Lutz Kaelber specializes in the sociology of collective memory and crimes against children in Nazi Gemany, as well as in the social theory of Max Weber. Having grown up in Germany, where he received graduate degrees in economics and sociology from the University of Mannheim, he received his PhD from Indiana University, Bloomington, working under the distinguished historical sociologist David Zaret.
He is the author of Schools of Asceticism: Ideology and Organization in Medieval Religious Communities (Penn State Press, 1998), which was awarded the Best Book Award of the Sociology of Religion section of the American Sociological Association in 1999. He has translated and introduced Max Weber's History of Commercial Partnerships in the Middle Ages (Rowman and Littlefield, 2003), co-edited The Protestant Ethic Turns 100: Essays on the Centenary of the Weber Thesis (with William Swatos; Paradigm Publishers, 2005), and compiled several collections of teaching materials published by the American Sociological Association. In 2011, he edited a volume with Raimond Reiter entitled Child Murder and “Special Children’s Wards” in National Socialism: Commemoration and Research (Lang, 2011).
His recent publications include “Weber’s Dissertation and Habilitation.” Pp. 27-44 in The Anthem Companion to Max Weber, edited by Alan Sica (Anthem Press, 2016); “Max Weber's Dissertation: An Analysis (and a Comparison to his Habilitation).” Pp. 207-25 in The Foundation of the Juridico-Political: Concept Formation in Kelsen and Weber, edited by Ian Bryan, Peter Langford, and John McGarry (Routledge, 2016); “Jewish Children as Victims of ‘Euthanasia’ in Nazi Germany.” Lessons and Legacies XIII (based on a paper presented at the Thirteenth Biennial Lessons and Legacies Conference on the Holocaust, 2014); the translation of “The Germanists and the Historical School of Law: Bürgerlich Science between Romanticism, Realism, and Rationalization,” by Gerhard Dilcher, for Legal History: Journal of the Max Planck Institute for European Legal History 24 (2016): 20-72; “The Hadamar ‘Mixed-Race Ward’ (Mischlingsabteilung) in Nazi Germany: Persecution, Fate, and Memory of Jewish Mischlinge and Their Parents.” Bulletin of the Carolyn and Leonard Miller Center for Holocaust Studies 18 (2014); and “Jewish Children with Disabilities and Nazi ‘Euthanasia’ Crimes.” Bulletin of the Carolyn and Leonard Miller Center for Holocaust Studies 17 (2013).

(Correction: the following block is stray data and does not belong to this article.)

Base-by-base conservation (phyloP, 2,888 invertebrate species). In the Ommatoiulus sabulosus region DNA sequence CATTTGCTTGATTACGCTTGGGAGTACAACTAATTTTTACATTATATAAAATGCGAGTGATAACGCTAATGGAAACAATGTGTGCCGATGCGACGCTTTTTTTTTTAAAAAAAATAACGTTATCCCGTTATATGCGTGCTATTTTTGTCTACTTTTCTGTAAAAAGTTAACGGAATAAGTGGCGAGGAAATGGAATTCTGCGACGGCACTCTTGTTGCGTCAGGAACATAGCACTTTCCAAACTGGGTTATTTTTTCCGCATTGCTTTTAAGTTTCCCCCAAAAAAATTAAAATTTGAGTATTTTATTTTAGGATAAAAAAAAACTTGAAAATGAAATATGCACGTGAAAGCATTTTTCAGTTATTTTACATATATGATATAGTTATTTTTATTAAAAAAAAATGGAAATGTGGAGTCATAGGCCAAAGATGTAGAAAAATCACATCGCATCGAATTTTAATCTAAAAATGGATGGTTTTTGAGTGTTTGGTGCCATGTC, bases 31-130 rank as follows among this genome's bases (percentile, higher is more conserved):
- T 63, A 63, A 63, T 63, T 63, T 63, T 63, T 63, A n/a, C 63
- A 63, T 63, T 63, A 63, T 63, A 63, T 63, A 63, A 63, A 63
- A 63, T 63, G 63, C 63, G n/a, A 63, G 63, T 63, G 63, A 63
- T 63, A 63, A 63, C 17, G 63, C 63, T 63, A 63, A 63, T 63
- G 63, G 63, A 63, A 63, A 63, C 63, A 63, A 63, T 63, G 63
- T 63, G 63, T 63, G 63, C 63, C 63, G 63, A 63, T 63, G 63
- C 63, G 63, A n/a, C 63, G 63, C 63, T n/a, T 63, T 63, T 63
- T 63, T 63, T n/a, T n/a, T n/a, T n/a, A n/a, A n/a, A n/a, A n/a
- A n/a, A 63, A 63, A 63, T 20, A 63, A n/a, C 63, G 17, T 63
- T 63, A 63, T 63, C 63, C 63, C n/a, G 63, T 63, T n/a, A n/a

He has been a member of the Faculty Committee of the Carolyn and Leonard Miller Center for Holocaust Studies at the University of Vermont since 2007.